TCS Daily

Thailand's "War" on Drugs

By Promporn Pramualratana - June 30, 2004 12:00 AM

When Thailand's prime minister, Taksin Shinawatra, proclaimed a three-month war on drugs last year, police or their "hired guns" are believed to have killed more than 2,200 persons without trial or legal representation. His pledge to King Bhumibol Adulyadej was to wipe out narcotics traffickers in order to protect the country's youth.

Thailand's fight against drugs has been going on for decades particularly since the northern border areas merge with Laos and Myanmar to form the infamous Golden Triangle, one of the world's major sources of heroin.

The nation-wide drug crackdown is unique in that many feel it was a license for police to kill. Incentives were given to provincial police chiefs in the form of quotas for the heads of "narcotics dealers." If they arrested the required number of persons, they were rewarded; failing to do so could result in being sacked.

The police, provincial and village chiefs, and Ministry of Justice officials made a mad rush to collect names from any source. This resulted in the capture of tens of thousands of alleged drug users who were forcefully placed in the hundreds of drug rehabilitation centers that practically sprang up overnight. The deaths resulted mainly from shootings between police and suspected traffickers. It is believed that crossfire killed innocent women and children. The government attributed the unknown deaths as silencing murders committed by rival narcotics gangs.

The National Human Rights Commission reported a trend that many were killed on their way back from the police station, where they had been called to clarify why their names appeared on a blacklist. Many said that a number of the murders were committed after people returned from interviews at the police station. At the time, people were afraid to go for treatment for fear of being caught. According to the National Human Rights Commission report, witnesses saw many dead corpses with hands clasped together as if saying, "Please don't shoot."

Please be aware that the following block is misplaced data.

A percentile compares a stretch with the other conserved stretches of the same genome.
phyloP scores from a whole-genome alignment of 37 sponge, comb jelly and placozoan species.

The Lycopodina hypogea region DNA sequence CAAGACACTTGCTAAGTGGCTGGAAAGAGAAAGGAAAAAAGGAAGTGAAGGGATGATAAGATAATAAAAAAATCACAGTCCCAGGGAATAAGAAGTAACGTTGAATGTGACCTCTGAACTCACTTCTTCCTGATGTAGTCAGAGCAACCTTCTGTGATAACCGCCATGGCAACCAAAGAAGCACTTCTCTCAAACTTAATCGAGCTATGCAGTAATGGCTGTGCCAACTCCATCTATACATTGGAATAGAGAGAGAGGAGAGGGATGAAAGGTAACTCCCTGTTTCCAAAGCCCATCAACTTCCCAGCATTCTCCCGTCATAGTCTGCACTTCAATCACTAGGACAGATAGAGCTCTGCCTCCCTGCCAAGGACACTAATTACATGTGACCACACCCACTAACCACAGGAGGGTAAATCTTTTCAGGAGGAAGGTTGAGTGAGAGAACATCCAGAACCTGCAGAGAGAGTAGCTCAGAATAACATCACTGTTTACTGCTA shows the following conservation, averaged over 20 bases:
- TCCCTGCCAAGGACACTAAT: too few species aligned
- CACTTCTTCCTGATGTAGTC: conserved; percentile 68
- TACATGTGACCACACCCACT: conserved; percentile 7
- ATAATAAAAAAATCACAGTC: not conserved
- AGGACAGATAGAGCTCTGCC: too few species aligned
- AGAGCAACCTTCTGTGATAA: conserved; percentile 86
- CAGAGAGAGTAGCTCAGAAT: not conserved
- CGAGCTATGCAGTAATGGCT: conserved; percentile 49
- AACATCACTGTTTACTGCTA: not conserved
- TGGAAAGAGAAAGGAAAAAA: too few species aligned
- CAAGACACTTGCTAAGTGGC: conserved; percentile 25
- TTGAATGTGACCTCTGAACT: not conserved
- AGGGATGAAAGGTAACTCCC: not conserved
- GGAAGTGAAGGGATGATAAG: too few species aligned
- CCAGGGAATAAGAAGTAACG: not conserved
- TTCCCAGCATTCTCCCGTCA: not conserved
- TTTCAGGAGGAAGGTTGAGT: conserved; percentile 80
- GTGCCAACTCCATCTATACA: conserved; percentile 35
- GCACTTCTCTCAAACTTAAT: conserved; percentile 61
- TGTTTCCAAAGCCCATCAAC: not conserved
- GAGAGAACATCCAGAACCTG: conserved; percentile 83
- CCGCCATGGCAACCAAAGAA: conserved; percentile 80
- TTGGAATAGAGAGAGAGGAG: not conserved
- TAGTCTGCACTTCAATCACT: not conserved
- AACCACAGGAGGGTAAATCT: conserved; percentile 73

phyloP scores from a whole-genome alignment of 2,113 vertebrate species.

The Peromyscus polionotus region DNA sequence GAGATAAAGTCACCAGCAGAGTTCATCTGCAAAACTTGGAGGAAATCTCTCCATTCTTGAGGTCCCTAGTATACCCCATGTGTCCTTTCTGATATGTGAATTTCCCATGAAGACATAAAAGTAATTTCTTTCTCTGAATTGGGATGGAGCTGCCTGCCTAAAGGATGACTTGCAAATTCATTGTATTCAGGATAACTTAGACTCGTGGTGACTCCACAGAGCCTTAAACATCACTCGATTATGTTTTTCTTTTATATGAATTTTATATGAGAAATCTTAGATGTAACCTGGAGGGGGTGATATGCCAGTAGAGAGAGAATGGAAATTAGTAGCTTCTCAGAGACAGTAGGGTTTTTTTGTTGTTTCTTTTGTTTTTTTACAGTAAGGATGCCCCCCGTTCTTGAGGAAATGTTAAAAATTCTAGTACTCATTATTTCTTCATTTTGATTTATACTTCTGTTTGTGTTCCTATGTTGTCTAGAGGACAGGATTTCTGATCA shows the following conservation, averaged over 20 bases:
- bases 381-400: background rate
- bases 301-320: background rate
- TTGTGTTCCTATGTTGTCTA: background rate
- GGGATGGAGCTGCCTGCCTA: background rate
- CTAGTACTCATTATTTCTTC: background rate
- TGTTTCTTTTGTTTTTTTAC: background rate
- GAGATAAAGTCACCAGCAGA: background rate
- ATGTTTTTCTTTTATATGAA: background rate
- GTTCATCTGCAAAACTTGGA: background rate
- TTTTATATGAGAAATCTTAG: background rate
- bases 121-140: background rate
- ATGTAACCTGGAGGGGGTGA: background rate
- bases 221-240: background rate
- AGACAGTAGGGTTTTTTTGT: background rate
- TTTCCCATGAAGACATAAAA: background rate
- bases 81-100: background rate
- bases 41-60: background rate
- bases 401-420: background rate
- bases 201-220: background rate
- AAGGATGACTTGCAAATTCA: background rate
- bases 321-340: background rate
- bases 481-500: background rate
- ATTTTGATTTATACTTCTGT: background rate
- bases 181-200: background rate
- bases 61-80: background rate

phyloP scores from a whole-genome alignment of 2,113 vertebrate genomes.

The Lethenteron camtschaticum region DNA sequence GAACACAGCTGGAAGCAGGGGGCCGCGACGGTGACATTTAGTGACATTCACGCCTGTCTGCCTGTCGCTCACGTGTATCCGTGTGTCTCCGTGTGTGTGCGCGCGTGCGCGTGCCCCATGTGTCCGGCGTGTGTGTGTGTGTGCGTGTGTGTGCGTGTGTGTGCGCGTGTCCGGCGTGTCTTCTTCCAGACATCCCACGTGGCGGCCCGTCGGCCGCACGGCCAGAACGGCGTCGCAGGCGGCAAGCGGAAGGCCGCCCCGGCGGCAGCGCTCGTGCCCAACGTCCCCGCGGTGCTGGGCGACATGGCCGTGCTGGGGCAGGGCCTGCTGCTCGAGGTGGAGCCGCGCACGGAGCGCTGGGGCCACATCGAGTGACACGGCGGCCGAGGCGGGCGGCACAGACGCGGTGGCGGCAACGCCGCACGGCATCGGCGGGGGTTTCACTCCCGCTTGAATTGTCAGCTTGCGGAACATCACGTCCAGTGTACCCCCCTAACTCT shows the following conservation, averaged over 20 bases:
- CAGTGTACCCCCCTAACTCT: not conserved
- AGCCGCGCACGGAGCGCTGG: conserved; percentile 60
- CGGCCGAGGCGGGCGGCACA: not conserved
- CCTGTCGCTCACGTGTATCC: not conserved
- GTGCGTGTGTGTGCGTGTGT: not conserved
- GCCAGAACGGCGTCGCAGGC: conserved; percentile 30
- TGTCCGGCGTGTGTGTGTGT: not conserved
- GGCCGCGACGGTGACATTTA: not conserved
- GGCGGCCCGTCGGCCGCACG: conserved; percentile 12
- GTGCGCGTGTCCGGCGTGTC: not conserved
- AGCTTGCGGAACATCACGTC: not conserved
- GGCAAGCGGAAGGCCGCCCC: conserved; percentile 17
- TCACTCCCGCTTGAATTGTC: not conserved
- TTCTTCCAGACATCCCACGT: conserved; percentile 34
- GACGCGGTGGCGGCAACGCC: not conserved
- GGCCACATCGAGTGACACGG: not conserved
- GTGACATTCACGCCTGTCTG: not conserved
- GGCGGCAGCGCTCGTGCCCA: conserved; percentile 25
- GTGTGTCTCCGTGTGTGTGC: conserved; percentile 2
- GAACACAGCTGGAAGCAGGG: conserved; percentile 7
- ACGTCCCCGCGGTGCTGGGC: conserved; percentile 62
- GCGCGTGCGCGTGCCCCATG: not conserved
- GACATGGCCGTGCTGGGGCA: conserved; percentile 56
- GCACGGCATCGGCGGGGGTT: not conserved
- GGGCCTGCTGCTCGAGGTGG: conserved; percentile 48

In his December 5, 2003, birthday speech to the Thai people, the King commented that Taksin's crackdown exposed Thailand to criticism by international human rights groups. This was interpreted by some as a slap on the wrist for him.

Thailand used a criminal approach rather than a public health approach, driving drug users underground and making them more vulnerable to HIV infection. Prisoners face an even higher risk of HIV infection through lack of sterile needles and condoms.

Even though there is no HIV prevention information, prison authorities routinely deny drug use and sex. "Drug users need to be treated through a harm reduction approach -- doing whatever you can to support healthy behavior of that person without judgment," said Karyn Kaplan, the international advocacy coordinator for Thai Aids Treatment Action Group (TTAG). Fifty percent of injecting drug users in Thailand are HIV positive, the only AIDS-related statistics in Thailand whose prevalence has not gone down in 15 years. Twenty percent of all new HIV infections are related to injecting drugs, which in turn affects the sex partner.

Drug users are often denied health care, and if HIV infected, they are denied antiretrovirals (ARV). Health care providers normally advise users to avoid drugs by choosing reading or sports instead. "If you're going to support an injecting drug user to avoid HIV or Hepatitis C infection, the best way is to provide clean injecting equipment as part of a comprehensive approach to HIV prevention tailored to the realities of drug users," Kaplan said. "Thailand is going to be seen as the losers on the block in the region as Vietnam, Burma, Cambodia and China are already talking about needle exchange programs where users hand in dirty needles for sterile ones."

"While Taksin has declared victory for his drug war, he only succeeded in hiking up drug prices during that period," Kaplan said. Prices have already come down and the drugs are more easily available. The government says there are two million methamphetamine users and 800,000 heroin users, but NGO's say that the numbers are much higher.

The US, a major fund-giver to Thailand's anti-drug activities, provides related equipment and training. Although the Bush administration criticized Taksin's human rights record, the two countries are about to enter the US-Thai Free Trade Agreement. Because of stringent intellectual property restrictions on data exclusivity and extended patent protection, Thailand will be inhibited from producing generic drugs, namely ARV.

Many countries provide long-term methadone substitution therapy for drug users for withdrawal and to allow drug users to enjoy a more stable life. But Thai authorities primarily use a 45-day treatment program whereby methadone is abruptly reduced and replaced by sleeping pills. This method is far inferior to the proven effective approach of methadone maintenance therapy (MMT).

The Global Fund recently gave $1.3 million to the Thai Drug Users Network to implement HIV prevention, care and peer-driven support among injectors. "We're hopeful that the upcoming International Aids Conference will be a forum to discuss the best possible practice for the prevention of HIV Aids for drug users," Kaplan said.


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